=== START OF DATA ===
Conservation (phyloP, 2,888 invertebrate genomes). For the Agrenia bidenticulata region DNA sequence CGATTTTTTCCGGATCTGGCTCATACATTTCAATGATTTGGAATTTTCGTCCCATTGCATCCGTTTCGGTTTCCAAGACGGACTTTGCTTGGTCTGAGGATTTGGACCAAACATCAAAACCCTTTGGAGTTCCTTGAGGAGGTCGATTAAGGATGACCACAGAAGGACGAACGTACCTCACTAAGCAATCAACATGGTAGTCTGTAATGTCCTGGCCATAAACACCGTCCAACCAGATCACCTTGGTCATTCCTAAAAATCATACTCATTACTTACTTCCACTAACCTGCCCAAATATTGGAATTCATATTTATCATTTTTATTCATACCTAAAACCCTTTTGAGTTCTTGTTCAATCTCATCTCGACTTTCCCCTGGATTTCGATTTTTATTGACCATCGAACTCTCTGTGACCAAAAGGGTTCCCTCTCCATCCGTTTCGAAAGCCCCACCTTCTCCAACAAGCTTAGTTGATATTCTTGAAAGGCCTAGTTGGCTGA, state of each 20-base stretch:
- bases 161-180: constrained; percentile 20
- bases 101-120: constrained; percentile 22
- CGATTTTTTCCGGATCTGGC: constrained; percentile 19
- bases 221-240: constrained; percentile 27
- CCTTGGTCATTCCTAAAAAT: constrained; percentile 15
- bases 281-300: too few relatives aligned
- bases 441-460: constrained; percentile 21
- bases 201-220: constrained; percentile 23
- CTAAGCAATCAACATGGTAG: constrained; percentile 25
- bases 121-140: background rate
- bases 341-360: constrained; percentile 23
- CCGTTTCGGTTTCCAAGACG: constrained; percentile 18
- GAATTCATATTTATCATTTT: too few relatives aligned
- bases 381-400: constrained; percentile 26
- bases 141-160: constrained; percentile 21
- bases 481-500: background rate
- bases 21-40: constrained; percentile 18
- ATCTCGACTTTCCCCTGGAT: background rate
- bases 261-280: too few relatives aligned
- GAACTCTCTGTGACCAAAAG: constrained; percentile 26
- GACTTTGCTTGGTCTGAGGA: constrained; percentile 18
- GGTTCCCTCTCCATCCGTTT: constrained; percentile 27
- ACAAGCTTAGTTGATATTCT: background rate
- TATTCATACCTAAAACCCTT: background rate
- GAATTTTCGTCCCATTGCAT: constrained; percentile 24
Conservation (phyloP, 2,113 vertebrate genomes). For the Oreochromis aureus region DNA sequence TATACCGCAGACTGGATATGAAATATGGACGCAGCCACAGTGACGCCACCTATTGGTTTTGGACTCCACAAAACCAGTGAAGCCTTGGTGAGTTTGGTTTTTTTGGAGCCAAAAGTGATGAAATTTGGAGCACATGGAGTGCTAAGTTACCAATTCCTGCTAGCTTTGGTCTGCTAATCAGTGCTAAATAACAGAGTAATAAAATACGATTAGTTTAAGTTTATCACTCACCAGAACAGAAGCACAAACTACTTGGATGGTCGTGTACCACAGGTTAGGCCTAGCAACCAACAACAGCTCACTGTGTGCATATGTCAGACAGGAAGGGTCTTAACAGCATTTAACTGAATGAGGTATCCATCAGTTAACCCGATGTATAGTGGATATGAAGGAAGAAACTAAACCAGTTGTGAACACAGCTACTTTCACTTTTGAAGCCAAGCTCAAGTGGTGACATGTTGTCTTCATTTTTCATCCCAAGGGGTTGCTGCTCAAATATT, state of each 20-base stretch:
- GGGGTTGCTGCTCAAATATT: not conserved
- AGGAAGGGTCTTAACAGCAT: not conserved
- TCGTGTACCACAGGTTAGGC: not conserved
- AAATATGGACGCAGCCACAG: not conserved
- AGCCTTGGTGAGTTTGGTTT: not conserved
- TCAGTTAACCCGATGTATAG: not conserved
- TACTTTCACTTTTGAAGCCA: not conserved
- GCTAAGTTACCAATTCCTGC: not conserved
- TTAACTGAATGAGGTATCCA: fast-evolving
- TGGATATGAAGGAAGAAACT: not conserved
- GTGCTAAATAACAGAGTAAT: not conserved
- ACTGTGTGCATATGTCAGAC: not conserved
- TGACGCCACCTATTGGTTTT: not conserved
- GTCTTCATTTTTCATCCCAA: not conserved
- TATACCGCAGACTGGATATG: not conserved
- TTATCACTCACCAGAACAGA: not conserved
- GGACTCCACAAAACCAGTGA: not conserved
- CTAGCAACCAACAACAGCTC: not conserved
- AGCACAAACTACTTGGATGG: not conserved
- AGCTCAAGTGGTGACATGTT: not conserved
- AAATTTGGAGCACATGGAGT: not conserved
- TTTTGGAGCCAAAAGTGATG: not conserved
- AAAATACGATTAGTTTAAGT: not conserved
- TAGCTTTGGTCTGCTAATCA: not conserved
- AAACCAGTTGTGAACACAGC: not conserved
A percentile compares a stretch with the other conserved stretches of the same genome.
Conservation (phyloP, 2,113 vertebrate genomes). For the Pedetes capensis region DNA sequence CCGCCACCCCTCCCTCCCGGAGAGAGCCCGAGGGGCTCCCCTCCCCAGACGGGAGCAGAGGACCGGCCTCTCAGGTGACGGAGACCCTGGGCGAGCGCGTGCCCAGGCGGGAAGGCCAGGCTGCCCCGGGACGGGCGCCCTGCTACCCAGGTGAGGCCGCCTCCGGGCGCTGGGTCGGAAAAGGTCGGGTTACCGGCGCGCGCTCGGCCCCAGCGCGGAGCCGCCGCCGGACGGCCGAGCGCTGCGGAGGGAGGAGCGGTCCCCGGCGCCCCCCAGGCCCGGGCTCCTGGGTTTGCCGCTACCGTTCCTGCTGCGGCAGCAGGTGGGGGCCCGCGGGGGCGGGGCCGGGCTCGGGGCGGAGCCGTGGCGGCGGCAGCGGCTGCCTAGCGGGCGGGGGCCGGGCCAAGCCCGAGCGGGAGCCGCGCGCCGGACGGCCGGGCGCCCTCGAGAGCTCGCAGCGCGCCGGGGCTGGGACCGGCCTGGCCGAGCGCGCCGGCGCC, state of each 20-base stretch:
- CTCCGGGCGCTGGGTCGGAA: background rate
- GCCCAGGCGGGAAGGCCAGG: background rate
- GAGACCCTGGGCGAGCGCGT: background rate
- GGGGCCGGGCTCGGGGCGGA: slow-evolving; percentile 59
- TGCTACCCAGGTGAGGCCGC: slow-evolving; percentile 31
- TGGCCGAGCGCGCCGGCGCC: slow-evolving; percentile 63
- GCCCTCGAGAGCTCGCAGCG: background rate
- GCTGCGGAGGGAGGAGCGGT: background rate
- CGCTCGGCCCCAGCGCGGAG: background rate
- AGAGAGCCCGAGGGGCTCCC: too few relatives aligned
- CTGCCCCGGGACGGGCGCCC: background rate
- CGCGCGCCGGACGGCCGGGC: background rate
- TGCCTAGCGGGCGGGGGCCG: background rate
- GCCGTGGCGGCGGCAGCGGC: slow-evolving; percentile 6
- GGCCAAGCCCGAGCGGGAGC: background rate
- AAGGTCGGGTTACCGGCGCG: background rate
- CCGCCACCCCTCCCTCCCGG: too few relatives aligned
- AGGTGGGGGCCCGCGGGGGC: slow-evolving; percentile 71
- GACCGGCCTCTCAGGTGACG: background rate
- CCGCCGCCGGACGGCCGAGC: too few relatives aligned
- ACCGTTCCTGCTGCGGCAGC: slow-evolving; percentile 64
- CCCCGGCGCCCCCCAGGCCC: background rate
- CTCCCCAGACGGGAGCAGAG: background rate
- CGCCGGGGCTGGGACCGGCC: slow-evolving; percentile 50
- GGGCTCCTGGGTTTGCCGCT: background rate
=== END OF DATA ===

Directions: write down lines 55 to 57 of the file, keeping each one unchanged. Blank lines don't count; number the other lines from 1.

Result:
- CTCCGGGCGCTGGGTCGGAA: background rate
- GCCCAGGCGGGAAGGCCAGG: background rate
- GAGACCCTGGGCGAGCGCGT: background rate